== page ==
ACT Section Retesting and Superscoring
In October of 2019, ACT announced that starting in September 2020, students will be able to retake individual sections of the ACT without repeating the entire test. This is a major change, and we don’t yet know the impact that ACT section retesting and superscoring will have on the college admissions process. Let’s go through the facts and what they might mean for you.
What Are The Facts?
The ACT is one of the two standardized college admissions tests (along with the SAT) accepted by the vast majority of colleges and universities in the United States. The number of students who take each test is roughly equal each year. The ACT has been around for 60 years, and there have only been a few major changes in that time.
The ACT is comprised of four multiple-choice sections along with an optional essay. Students have never been able to retake single sections of the test — English, Math, Reading, or Science — prior to this announcement. Students have never been able to retake single sections of the SAT, either, and as of now, the College Board has not announced plans to implement this (more on that later).
When section retesting is made available starting in September 2020, students will be able to retake one or more single sections of the test without retaking the entire test. Students will be required to take a full-length official ACT prior to single-section retakes. In other words, you will not be allowed to take a single section on your first time through the test.
Section retesting will only be available in ACT testing centers on official nationwide ACT test dates. Section retesting will not be available for in-school / school district exams.
What we don’t know yet about ACT section retesting and superscoring
The cost has not yet been announced for section retesting, but it will be less than the cost of taking the full exam.
Section retesting may be available both digitally and as a paper-and-pencil test.
We don’t know how colleges will respond to section retesting. We do know that in addition to section retesting, ACT will also begin offering superscores to colleges along with standard score reports. A superscore is a composite score made up of your highest section scores, even if they come from multiple test dates. However, it is possible that not all colleges will accept superscores without also requiring scores from all sections to be submitted.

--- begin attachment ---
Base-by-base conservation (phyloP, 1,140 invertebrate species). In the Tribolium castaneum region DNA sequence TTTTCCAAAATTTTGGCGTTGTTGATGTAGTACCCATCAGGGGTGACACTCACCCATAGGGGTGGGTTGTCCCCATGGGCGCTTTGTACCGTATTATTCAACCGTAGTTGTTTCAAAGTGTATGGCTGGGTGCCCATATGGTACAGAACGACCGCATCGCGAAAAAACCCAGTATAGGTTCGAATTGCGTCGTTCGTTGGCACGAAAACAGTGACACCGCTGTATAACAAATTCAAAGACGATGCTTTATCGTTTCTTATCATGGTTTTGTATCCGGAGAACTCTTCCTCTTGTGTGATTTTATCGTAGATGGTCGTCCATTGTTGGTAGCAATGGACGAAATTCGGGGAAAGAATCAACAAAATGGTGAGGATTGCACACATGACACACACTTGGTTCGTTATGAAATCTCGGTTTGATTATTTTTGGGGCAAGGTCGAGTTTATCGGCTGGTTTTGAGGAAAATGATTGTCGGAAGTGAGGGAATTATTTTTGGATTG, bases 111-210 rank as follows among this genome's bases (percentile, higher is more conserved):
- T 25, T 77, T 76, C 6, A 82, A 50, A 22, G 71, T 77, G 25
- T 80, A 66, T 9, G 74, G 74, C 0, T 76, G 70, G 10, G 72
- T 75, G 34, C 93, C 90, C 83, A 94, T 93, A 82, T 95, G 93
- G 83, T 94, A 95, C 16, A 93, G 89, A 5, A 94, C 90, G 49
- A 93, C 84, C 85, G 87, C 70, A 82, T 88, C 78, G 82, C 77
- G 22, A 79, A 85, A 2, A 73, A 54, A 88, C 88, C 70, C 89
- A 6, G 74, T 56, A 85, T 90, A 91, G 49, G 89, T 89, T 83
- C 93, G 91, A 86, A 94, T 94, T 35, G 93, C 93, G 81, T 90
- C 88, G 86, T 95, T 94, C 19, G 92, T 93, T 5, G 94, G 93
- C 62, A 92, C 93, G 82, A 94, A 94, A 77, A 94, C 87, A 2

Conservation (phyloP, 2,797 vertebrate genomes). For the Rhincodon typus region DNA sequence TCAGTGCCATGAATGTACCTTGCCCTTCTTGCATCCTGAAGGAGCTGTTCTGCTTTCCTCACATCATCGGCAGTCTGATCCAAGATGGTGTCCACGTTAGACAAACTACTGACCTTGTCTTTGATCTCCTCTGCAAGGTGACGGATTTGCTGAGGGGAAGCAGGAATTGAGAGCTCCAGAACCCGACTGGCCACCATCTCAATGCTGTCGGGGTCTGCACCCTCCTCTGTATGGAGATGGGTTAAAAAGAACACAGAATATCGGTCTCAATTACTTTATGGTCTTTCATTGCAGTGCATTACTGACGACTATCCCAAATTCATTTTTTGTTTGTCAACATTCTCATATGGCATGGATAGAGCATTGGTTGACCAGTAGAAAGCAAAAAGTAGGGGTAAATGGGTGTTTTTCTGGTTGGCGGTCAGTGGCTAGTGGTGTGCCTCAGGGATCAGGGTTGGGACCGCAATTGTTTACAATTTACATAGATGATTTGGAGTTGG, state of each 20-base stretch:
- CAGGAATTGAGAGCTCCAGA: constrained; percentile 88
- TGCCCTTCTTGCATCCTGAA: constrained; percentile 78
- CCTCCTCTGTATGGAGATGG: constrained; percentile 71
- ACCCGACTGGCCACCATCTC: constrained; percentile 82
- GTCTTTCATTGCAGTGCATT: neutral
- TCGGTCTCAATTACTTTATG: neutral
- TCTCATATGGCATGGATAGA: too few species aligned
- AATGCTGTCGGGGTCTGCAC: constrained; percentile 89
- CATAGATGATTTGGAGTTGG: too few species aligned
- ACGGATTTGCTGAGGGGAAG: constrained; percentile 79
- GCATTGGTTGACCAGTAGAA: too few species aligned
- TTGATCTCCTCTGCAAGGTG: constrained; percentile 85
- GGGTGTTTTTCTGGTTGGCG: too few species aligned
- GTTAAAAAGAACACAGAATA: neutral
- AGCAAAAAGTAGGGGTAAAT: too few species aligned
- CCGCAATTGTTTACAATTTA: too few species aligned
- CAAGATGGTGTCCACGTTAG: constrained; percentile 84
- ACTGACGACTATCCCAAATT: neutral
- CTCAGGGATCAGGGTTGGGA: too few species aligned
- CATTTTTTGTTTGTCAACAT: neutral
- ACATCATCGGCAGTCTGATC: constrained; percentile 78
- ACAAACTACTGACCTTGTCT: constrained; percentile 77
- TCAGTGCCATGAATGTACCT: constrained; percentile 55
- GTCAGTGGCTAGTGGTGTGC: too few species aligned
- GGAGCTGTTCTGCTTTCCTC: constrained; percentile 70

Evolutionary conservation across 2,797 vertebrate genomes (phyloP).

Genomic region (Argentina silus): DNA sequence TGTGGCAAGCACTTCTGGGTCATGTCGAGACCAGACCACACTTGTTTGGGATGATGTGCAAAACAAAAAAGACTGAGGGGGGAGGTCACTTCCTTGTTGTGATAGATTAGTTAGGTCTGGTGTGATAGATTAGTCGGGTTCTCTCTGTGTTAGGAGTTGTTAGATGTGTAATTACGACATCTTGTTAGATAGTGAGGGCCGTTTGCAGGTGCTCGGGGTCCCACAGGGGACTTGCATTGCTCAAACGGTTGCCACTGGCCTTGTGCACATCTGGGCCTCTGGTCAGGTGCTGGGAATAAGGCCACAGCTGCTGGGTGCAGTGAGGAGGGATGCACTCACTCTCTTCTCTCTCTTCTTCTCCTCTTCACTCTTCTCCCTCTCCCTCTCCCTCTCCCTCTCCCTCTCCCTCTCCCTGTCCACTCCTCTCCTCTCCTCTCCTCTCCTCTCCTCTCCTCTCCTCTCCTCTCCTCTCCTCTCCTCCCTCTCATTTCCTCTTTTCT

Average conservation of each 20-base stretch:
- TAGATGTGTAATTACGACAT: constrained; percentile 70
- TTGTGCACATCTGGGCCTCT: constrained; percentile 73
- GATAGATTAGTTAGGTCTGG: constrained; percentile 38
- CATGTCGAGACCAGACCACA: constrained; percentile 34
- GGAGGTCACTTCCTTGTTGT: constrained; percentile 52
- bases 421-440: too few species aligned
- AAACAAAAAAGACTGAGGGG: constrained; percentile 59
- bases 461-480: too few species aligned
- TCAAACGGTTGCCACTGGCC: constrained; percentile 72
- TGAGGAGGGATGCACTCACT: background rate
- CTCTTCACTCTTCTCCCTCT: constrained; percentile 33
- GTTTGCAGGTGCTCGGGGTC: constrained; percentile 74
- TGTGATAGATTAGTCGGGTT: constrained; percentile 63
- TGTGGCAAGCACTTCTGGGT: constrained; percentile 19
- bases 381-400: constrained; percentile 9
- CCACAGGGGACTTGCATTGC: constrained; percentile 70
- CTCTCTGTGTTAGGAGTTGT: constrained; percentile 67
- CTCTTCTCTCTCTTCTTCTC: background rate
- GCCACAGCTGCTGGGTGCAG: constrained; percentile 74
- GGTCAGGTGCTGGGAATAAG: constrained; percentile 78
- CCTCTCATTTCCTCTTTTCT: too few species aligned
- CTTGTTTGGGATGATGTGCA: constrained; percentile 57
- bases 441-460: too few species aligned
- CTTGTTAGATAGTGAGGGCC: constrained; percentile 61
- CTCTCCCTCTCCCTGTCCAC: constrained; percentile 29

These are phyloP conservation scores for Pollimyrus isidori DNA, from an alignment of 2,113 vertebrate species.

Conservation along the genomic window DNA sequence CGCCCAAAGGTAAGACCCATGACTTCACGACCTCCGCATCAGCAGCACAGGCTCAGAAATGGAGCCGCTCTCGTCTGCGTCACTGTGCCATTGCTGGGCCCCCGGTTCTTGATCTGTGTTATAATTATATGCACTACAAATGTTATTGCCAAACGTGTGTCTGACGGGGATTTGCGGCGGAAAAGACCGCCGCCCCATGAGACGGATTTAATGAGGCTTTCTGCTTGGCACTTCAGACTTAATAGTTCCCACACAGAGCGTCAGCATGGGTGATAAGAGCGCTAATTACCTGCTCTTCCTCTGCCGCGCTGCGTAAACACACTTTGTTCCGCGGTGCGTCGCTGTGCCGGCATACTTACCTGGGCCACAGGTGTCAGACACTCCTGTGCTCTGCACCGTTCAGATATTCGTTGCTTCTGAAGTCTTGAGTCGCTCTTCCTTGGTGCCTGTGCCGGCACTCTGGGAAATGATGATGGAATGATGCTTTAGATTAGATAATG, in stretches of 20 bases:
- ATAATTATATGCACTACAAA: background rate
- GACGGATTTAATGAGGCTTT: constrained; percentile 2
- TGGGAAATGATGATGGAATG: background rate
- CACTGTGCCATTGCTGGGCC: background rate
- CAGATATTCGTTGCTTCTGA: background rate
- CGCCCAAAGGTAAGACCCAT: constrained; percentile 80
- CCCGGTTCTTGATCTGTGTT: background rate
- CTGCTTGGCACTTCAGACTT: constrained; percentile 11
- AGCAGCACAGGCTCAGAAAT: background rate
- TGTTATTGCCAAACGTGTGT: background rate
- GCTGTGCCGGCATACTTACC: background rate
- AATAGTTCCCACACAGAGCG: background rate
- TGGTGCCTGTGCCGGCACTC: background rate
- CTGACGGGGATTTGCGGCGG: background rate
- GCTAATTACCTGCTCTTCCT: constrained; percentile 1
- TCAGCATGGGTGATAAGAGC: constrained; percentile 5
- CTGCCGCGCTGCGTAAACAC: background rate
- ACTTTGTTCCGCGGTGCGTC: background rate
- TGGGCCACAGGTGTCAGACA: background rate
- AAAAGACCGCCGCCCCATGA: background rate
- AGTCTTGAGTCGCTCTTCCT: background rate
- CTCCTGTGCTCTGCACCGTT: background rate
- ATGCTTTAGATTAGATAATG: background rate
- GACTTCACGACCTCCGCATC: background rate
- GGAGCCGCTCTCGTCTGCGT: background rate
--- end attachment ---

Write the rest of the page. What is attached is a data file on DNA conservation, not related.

Finally, we don’t know how section retesting might affect the competitive nature of the ACT. The ACT says their research shows that students achieve similar scores on single-section retakes as they do on full test retakes. However, what we don’t know is if that analysis takes section-focused prep into account. If a significant number of students make use of section retesting and prep diligently for individual sections, it is possible that composite scores as a whole could start to trend upwards ever-so-slowly.
Okay, we know we said “finally,” but there’s one more thing: we don’t know how the College Board will respond to this change. It’s possible that they will introduce a similar change to the SAT. However, it’s equally possible (maybe even more likely) that they will not implement a similar change, because they can distinguish themselves by sticking to full-exam sittings only.
What Do These Changes Mean For You?
Whether you’re in the midst of testing or you haven’t yet taken the SAT or ACT, these changes don’t mean much for you right now, because they go into effect in September. Even then, section retesting should not change your fundamental approach to success on the college admissions tests. Our recommended approach:
- Start test prep early enough
- Do quality practice with expert guidance in your weakest areas
- Leave yourself time to take the test more than once (preferably up to three times)
Here at Testive, we think it’s unlikely that we’re going to end up advising students to do a single section retest after they’ve taken the ACT just once. The only situation where that might come up is if a student has a nearly perfect score in one section. At that point, it just wouldn’t make sense for them to take that section again. However, even if one section is a bit higher than the others (but not nearly “perfect”), we’ll probably still advise retaking the full test. Why not give yourself the option for improvement across the board?
If you’re planning to graduate in the Class of 2021, the availability of section retesting in fall of 2020 (fall of your senior year) could mean that you should make sure you’re done with your full-exam ACTs by the time fall rolls around. This will ensure that you leave yourself time to prep individual sections.
But that’s what we’d be advising you to do, anyway.